Personally, I like to hunt. I don’t like an America where “The only thing that stops a bad guy with a gun is a good guy with a gun.” We have too many guns already. It’s time for New Jersey to take many of them back.    

    Finding Common Ground at the Gun Legislation Forum in Teaneck

    promoted by Rosi

    A former Marine and LAPD police officer once said to me, when I asked why he studied theology and philosophy, “To understand a man, you first need to know what he believes.”

    I was reminded of those words as I watched the Gun Safety Forum in Teaneck unfold.  Earlier, I was not optimistic the meeting would be productive.  The shouting would soon start and civility and reason would be the first casualties.  Or so I thought.

    In December, like any breathing American, I was emotionally crushed by the loss of children at Newtown and have been haunted by this story.  I have family members and friends who hunt, or target shoot, or who own guns for protection, but also ones who are teachers, and parents with small children.  Like the heart-wrenching fights between brothers in any civil war, this one is a classic that has been going on since I was a child.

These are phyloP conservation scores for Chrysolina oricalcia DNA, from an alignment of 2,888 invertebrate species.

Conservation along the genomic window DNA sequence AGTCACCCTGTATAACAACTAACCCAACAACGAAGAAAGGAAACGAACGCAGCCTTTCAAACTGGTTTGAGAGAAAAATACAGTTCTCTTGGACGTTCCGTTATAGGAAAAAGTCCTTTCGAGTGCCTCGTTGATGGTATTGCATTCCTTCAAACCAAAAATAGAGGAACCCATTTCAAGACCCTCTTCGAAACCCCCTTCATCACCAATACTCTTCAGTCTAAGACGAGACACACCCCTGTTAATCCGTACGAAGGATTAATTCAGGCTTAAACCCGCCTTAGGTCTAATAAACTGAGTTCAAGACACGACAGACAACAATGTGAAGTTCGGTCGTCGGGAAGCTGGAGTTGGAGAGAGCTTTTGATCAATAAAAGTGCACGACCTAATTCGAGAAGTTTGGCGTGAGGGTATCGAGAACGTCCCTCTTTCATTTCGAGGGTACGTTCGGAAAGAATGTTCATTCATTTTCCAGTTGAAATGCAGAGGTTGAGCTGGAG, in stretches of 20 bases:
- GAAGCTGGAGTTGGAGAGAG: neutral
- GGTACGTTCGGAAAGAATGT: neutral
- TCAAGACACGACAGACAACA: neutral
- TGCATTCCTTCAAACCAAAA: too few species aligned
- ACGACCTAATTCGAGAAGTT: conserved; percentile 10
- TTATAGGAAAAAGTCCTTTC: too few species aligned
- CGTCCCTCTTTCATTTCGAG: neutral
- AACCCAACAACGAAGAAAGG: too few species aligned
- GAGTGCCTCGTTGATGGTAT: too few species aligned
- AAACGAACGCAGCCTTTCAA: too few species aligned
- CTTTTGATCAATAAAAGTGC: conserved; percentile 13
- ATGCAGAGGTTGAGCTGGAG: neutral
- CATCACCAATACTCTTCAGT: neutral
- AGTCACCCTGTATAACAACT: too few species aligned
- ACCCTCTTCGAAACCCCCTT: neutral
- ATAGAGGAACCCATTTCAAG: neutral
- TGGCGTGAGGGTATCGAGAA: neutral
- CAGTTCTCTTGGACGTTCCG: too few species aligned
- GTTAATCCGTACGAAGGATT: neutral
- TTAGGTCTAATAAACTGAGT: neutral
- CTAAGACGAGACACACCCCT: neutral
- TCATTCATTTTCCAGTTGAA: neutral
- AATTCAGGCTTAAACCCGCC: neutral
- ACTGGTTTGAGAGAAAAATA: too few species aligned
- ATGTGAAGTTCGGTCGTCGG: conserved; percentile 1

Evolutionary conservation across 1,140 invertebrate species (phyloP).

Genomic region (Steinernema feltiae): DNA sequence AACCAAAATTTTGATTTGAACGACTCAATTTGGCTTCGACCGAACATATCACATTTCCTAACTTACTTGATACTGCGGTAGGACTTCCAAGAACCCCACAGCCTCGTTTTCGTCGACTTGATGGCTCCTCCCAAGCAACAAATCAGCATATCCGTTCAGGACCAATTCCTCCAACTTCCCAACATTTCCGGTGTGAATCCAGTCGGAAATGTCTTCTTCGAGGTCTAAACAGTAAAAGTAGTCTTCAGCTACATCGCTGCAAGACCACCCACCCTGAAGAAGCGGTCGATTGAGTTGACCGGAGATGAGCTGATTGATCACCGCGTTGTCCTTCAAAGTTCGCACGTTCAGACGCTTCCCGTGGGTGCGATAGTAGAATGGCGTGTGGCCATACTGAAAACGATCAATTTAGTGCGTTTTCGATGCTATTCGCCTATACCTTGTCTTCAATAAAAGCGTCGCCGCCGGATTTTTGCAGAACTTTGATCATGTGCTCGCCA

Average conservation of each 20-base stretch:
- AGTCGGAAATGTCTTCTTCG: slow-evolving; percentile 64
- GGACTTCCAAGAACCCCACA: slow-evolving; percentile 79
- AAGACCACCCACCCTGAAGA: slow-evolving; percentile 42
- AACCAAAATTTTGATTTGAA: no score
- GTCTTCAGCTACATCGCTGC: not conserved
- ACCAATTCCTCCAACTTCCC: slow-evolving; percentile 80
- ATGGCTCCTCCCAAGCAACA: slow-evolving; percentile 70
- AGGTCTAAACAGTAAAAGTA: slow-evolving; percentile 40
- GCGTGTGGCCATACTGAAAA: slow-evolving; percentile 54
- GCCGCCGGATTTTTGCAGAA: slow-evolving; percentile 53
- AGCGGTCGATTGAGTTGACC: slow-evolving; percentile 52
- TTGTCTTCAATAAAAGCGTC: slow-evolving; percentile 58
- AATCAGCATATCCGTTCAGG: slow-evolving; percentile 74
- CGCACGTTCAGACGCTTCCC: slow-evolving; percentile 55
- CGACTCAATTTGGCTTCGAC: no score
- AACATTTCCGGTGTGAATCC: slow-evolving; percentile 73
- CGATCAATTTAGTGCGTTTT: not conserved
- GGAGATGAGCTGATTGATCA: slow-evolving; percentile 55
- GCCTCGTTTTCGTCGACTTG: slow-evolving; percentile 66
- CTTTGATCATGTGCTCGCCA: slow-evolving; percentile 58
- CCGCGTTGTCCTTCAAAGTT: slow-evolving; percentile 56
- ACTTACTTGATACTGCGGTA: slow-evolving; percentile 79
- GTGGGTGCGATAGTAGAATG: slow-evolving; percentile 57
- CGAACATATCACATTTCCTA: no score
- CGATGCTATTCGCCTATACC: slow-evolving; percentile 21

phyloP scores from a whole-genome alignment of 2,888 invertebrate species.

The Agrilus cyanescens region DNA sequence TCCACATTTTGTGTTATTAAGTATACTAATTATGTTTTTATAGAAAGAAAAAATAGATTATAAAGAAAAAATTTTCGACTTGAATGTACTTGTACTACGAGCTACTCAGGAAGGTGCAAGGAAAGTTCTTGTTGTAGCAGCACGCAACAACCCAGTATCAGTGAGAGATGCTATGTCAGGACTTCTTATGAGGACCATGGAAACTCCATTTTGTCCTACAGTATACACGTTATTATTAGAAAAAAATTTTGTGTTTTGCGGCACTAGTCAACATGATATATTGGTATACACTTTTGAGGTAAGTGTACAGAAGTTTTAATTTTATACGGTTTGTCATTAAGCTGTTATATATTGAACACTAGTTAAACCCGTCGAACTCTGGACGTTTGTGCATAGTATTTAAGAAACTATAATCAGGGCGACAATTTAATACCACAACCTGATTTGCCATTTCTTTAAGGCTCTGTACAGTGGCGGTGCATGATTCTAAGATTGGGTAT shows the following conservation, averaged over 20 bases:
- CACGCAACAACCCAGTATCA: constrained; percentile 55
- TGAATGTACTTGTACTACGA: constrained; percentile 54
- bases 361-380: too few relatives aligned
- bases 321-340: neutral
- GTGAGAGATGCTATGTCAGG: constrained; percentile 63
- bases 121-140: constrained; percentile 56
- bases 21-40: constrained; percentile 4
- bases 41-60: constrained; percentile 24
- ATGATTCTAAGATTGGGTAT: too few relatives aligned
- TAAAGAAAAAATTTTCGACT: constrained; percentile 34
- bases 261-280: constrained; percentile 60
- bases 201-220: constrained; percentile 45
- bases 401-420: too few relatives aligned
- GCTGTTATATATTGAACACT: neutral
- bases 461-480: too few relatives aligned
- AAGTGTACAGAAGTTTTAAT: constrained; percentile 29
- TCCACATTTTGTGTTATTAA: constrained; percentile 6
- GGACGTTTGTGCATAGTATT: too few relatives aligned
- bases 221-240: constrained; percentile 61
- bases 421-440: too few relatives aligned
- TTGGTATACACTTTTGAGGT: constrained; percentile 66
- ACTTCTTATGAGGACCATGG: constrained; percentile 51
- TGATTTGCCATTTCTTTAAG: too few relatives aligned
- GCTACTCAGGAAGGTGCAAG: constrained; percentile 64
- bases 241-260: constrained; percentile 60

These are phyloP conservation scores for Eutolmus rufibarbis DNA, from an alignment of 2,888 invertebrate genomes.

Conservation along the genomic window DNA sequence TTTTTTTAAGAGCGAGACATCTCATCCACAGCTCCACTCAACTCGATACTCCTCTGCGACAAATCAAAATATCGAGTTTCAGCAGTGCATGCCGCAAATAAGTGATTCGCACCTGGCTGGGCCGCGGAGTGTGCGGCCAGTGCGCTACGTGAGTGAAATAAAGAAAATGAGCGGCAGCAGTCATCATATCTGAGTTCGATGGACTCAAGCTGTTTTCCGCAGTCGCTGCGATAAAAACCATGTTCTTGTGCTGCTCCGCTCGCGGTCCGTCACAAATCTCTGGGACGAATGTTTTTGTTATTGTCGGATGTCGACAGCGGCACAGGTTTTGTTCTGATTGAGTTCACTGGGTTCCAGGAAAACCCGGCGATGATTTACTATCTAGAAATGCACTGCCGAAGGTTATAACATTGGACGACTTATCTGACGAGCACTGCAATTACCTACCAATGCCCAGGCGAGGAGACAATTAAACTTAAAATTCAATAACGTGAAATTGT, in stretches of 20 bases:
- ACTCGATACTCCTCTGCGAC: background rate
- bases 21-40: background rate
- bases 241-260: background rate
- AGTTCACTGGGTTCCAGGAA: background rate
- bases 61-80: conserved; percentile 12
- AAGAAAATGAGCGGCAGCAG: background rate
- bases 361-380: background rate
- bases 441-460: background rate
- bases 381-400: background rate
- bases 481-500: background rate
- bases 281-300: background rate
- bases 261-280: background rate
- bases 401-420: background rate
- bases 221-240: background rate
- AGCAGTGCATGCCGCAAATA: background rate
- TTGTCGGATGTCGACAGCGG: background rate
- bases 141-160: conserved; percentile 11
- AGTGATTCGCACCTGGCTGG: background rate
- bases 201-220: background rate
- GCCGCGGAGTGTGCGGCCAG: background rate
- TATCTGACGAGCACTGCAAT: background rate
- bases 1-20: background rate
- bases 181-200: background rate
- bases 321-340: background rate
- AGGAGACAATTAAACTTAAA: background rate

On Sunday, thanks to a (mostly ) civil discussion led by Laura Zucker at the Ethical Culture Society, as hard as it was for each side to hear the other, there was actual discussion and questions asked and answered. I was impressed that folks actually learned something from each other.

    Before the forum, a well-dressed, serious looking young man was setting up a camera in the back of the room to capture the event.  He politely reached out his hand and introduced himself.  He was with the Second Amendment Society.  He seemed earnest and polite, not what I expected after watching Alex Jones on Piers Morgan, but I realized at that moment, I, myself had been biased before walking in the door. I would withhold judgment until I heard what he had to say.  He obviously wanted to be taken seriously, which was what this forum was for.  The legislators already knew what the anti-gun side believes.  This was a real chance, in a proper setting, to hear what the gun rights side believed.  Hopefully it would be shared with a minimum of shouting.

    Lautenberg wants to Close “Terror Gap” In Gun Laws

    Senator Lautenberg joined with Congressmen John Conyers and Bobby Scott to release an eye opening new GAO report yesterday: